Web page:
In a nutshell, LaunchPad can be described as "Astronomy 101 in a Week." Workshop attendees are literally fed a semester's worth of college-level astronomy in six days, in the form of lectures and activities that stretch both minds and imaginations. However, the goal of the NASA-sponsored workshop is not to learn everything about astronomy in a week, but rather to learn enough to enable intelligent research into backgrounds of stories set in science fiction universes. In the words of Professor Michael S. Brotherton from the Astronomy Department of the University of Wyoming, also known as SF writer Mike Brotherton (Spider Star, Star Dragon) and founder of LaunchPad, "People learn through story more easily than in the classroom." The objective of this project is to give writers the tools to learn, use, and pass on to their readers more—and better—science, reaching outside the classroom to raise awareness of science in the wider world.

On Day One of the workshop, the Class of 2008 went over the basic principles—starting with the fact that most scales in the realms of Astronomy are well beyond everyday experience, and are almost impossible to grasp without a sense of bogglement. As Douglas Adams once put it,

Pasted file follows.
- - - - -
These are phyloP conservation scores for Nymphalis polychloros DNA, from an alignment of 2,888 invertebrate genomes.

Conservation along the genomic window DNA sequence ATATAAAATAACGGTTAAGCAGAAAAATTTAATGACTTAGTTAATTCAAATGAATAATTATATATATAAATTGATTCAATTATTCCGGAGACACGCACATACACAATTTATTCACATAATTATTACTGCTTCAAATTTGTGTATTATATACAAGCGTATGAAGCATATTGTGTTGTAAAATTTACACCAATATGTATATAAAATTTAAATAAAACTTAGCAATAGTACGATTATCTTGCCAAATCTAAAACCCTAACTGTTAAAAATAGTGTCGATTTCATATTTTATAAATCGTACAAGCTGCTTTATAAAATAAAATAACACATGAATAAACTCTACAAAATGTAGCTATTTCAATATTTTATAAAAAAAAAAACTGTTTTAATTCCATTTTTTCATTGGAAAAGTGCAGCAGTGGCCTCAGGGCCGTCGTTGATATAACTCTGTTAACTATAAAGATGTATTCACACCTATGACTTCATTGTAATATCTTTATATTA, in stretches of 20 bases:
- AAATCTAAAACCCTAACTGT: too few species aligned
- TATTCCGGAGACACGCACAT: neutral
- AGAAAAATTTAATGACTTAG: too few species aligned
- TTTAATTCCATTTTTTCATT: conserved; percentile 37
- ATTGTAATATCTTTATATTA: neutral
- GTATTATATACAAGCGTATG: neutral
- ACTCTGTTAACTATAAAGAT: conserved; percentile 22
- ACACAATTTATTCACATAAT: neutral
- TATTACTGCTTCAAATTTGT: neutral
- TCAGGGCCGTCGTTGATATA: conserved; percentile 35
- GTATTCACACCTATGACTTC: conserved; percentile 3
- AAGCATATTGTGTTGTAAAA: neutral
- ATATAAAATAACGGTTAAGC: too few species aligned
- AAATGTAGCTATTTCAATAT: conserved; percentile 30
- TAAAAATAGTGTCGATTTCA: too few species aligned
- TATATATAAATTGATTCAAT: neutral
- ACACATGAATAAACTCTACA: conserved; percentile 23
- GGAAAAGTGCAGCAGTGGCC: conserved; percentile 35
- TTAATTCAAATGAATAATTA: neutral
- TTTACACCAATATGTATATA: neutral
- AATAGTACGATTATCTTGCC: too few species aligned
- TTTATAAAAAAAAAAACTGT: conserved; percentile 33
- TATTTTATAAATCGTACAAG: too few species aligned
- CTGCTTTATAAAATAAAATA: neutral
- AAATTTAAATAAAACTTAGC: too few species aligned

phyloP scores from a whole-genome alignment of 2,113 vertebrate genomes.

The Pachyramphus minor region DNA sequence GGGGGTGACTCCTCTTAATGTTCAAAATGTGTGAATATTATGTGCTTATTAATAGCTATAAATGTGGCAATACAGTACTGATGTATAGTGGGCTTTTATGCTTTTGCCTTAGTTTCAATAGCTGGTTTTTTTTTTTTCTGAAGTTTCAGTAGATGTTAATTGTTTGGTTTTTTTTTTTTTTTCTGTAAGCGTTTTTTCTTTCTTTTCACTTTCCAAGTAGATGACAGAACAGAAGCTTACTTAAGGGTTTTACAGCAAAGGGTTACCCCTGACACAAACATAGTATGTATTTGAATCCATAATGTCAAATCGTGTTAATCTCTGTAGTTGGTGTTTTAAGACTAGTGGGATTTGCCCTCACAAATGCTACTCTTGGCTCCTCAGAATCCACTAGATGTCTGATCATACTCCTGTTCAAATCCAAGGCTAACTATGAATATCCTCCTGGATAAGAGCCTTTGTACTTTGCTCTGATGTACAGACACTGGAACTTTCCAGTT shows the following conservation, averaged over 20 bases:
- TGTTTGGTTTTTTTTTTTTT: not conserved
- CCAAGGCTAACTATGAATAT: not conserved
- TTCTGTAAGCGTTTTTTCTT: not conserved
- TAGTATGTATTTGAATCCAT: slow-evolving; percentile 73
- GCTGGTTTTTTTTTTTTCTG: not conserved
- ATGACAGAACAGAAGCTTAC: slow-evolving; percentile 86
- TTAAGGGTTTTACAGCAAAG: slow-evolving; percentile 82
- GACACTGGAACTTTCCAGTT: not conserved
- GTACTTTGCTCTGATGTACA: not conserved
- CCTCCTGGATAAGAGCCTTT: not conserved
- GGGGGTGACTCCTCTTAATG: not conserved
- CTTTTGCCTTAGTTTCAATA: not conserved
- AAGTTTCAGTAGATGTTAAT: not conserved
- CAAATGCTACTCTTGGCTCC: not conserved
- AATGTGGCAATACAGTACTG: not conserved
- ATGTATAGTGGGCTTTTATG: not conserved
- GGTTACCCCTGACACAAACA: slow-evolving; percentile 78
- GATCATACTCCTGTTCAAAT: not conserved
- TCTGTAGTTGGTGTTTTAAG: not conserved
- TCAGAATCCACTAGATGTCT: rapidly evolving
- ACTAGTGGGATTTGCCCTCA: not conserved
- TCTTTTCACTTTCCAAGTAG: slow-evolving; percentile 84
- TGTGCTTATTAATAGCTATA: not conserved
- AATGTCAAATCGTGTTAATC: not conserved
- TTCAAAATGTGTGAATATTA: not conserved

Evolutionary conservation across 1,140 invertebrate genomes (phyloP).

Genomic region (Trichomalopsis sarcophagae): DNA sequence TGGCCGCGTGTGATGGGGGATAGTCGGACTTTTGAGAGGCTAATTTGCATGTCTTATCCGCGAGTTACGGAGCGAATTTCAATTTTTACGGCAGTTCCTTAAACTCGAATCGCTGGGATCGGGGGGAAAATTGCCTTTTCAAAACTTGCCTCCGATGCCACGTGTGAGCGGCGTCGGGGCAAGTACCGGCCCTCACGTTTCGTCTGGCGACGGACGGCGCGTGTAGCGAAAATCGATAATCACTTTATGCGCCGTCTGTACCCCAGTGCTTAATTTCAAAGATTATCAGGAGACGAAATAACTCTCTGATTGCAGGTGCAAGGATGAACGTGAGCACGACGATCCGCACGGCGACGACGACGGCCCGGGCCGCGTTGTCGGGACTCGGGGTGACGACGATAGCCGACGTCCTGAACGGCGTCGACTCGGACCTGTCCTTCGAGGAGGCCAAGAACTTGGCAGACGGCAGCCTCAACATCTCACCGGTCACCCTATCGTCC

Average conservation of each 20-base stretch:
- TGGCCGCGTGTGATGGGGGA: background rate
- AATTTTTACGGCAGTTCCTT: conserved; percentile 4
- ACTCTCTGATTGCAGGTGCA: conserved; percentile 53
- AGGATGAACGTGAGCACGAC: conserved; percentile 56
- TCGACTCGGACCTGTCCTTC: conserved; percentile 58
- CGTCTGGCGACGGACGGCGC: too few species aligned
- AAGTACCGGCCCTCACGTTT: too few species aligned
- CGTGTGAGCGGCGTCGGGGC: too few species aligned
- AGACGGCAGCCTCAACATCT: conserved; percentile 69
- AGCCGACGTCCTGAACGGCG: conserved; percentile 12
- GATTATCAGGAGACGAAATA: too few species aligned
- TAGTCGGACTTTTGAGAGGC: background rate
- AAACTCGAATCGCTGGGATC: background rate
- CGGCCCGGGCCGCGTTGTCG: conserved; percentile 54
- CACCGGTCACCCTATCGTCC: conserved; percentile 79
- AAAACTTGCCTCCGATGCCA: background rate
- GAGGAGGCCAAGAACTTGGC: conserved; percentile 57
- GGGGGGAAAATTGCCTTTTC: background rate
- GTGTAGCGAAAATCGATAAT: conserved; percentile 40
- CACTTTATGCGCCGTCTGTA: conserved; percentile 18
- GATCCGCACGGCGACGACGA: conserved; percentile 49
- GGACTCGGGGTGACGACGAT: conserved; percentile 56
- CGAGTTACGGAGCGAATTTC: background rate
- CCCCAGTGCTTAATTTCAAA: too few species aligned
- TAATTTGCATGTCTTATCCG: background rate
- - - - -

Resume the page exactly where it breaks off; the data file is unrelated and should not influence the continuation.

Space is big. You just won't believe how vastly, hugely, mind-bogglingly big it is. I mean, you may think it's a long way down the road to the chemist's, but that's just peanuts to space.

Human minds simply shut down when numbers get too big. The way around that is to re-set the parameters to something we can more easily comprehend (i.e. "it took the Apollo mission a few days to get to the moon"), or play around with the units involved so that even though things are getting very very big we can still count on our fingers. For instance, the distance from the Earth to the Sun, 150 million km, is called an Astronomical Unit, which is an acceptable unit of distance within solar systems. Outside of a solar system we jump another time-scale—the units used for distance are light years, and one light year is equal to the distance traveled by light in one year, which is 63,000 AU or just under 10,000,000 kilometers. You can go 1,000 light years in either direction from here, and you'd still be in the Milky Way—and we aren't even the center of the galaxy, which is approximately 75,000 light years across. The distances to the nearest large galaxy in the neighborhood is in the realm of several MILLION light years. Yup, space is BIG.